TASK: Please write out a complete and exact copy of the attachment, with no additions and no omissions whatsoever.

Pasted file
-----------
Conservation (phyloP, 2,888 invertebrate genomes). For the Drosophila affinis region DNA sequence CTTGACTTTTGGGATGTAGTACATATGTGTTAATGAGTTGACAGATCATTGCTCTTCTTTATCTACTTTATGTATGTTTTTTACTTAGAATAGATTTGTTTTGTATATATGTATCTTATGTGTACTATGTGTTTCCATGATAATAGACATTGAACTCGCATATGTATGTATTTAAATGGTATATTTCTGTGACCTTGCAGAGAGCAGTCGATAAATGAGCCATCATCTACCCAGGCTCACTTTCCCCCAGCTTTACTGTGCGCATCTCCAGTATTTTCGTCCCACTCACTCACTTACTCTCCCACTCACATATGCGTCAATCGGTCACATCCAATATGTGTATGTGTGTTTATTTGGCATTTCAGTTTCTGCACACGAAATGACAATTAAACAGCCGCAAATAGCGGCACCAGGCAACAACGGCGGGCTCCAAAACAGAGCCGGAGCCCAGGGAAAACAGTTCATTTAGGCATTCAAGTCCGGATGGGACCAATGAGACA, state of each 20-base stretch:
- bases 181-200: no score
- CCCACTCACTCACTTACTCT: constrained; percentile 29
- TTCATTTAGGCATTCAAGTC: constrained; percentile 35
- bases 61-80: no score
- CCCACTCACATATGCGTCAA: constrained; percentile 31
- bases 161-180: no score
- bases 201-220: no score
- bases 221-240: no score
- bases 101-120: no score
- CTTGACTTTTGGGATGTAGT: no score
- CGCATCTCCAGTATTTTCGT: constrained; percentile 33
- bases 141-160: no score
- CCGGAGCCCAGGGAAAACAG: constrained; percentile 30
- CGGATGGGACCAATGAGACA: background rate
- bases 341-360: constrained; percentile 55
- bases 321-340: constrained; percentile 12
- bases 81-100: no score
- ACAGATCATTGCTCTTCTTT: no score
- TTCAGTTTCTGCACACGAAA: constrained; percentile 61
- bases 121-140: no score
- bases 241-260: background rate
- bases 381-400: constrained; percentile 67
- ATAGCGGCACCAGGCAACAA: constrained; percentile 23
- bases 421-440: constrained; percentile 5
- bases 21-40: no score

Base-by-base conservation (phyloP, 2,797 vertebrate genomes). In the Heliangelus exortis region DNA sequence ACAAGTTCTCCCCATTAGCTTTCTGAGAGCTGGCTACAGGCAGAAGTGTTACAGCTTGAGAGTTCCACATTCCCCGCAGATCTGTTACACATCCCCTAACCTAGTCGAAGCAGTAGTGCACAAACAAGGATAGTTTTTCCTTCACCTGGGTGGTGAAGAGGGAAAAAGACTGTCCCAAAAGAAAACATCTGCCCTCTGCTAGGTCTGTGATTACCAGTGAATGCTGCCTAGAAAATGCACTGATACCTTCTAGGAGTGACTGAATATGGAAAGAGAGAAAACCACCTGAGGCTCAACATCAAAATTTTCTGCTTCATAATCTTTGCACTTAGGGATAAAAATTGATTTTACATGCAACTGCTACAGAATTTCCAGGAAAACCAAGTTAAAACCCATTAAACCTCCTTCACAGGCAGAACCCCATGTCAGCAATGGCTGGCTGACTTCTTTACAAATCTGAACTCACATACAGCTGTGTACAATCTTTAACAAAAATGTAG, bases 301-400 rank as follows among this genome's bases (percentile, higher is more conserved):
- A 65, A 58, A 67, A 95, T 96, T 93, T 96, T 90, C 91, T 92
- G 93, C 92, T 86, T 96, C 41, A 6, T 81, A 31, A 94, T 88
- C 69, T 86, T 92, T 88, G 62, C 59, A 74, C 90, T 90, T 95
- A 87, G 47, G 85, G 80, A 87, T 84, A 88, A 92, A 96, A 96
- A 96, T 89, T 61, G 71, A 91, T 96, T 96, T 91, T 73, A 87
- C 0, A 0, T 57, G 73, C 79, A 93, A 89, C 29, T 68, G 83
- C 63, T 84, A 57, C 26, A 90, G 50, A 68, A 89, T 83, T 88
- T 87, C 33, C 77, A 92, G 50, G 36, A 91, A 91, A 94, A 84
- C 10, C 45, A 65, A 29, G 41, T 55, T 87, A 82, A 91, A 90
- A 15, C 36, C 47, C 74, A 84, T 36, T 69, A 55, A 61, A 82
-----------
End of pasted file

Conservation (phyloP, 2,888 invertebrate genomes). For the Drosophila affinis region DNA sequence CTTGACTTTTGGGATGTAGTACATATGTGTTAATGAGTTGACAGATCATTGCTCTTCTTTATCTACTTTATGTATGTTTTTTACTTAGAATAGATTTGTTTTGTATATATGTATCTTATGTGTACTATGTGTTTCCATGATAATAGACATTGAACTCGCATATGTATGTATTTAAATGGTATATTTCTGTGACCTTGCAGAGAGCAGTCGATAAATGAGCCATCATCTACCCAGGCTCACTTTCCCCCAGCTTTACTGTGCGCATCTCCAGTATTTTCGTCCCACTCACTCACTTACTCTCCCACTCACATATGCGTCAATCGGTCACATCCAATATGTGTATGTGTGTTTATTTGGCATTTCAGTTTCTGCACACGAAATGACAATTAAACAGCCGCAAATAGCGGCACCAGGCAACAACGGCGGGCTCCAAAACAGAGCCGGAGCCCAGGGAAAACAGTTCATTTAGGCATTCAAGTCCGGATGGGACCAATGAGACA, state of each 20-base stretch:
- bases 181-200: no score
- CCCACTCACTCACTTACTCT: constrained; percentile 29
- TTCATTTAGGCATTCAAGTC: constrained; percentile 35
- bases 61-80: no score
- CCCACTCACATATGCGTCAA: constrained; percentile 31
- bases 161-180: no score
- bases 201-220: no score
- bases 221-240: no score
- bases 101-120: no score
- CTTGACTTTTGGGATGTAGT: no score
- CGCATCTCCAGTATTTTCGT: constrained; percentile 33
- bases 141-160: no score
- CCGGAGCCCAGGGAAAACAG: constrained; percentile 30
- CGGATGGGACCAATGAGACA: background rate
- bases 341-360: constrained; percentile 55
- bases 321-340: constrained; percentile 12
- bases 81-100: no score
- ACAGATCATTGCTCTTCTTT: no score
- TTCAGTTTCTGCACACGAAA: constrained; percentile 61
- bases 121-140: no score
- bases 241-260: background rate
- bases 381-400: constrained; percentile 67
- ATAGCGGCACCAGGCAACAA: constrained; percentile 23
- bases 421-440: constrained; percentile 5
- bases 21-40: no score

Base-by-base conservation (phyloP, 2,797 vertebrate genomes). In the Heliangelus exortis region DNA sequence ACAAGTTCTCCCCATTAGCTTTCTGAGAGCTGGCTACAGGCAGAAGTGTTACAGCTTGAGAGTTCCACATTCCCCGCAGATCTGTTACACATCCCCTAACCTAGTCGAAGCAGTAGTGCACAAACAAGGATAGTTTTTCCTTCACCTGGGTGGTGAAGAGGGAAAAAGACTGTCCCAAAAGAAAACATCTGCCCTCTGCTAGGTCTGTGATTACCAGTGAATGCTGCCTAGAAAATGCACTGATACCTTCTAGGAGTGACTGAATATGGAAAGAGAGAAAACCACCTGAGGCTCAACATCAAAATTTTCTGCTTCATAATCTTTGCACTTAGGGATAAAAATTGATTTTACATGCAACTGCTACAGAATTTCCAGGAAAACCAAGTTAAAACCCATTAAACCTCCTTCACAGGCAGAACCCCATGTCAGCAATGGCTGGCTGACTTCTTTACAAATCTGAACTCACATACAGCTGTGTACAATCTTTAACAAAAATGTAG, bases 301-400 rank as follows among this genome's bases (percentile, higher is more conserved):
- A 65, A 58, A 67, A 95, T 96, T 93, T 96, T 90, C 91, T 92
- G 93, C 92, T 86, T 96, C 41, A 6, T 81, A 31, A 94, T 88
- C 69, T 86, T 92, T 88, G 62, C 59, A 74, C 90, T 90, T 95
- A 87, G 47, G 85, G 80, A 87, T 84, A 88, A 92, A 96, A 96
- A 96, T 89, T 61, G 71, A 91, T 96, T 96, T 91, T 73, A 87
- C 0, A 0, T 57, G 73, C 79, A 93, A 89, C 29, T 68, G 83
- C 63, T 84, A 57, C 26, A 90, G 50, A 68, A 89, T 83, T 88
- T 87, C 33, C 77, A 92, G 50, G 36, A 91, A 91, A 94, A 84
- C 10, C 45, A 65, A 29, G 41, T 55, T 87, A 82, A 91, A 90
- A 15, C 36, C 47, C 74, A 84, T 36, T 69, A 55, A 61, A 82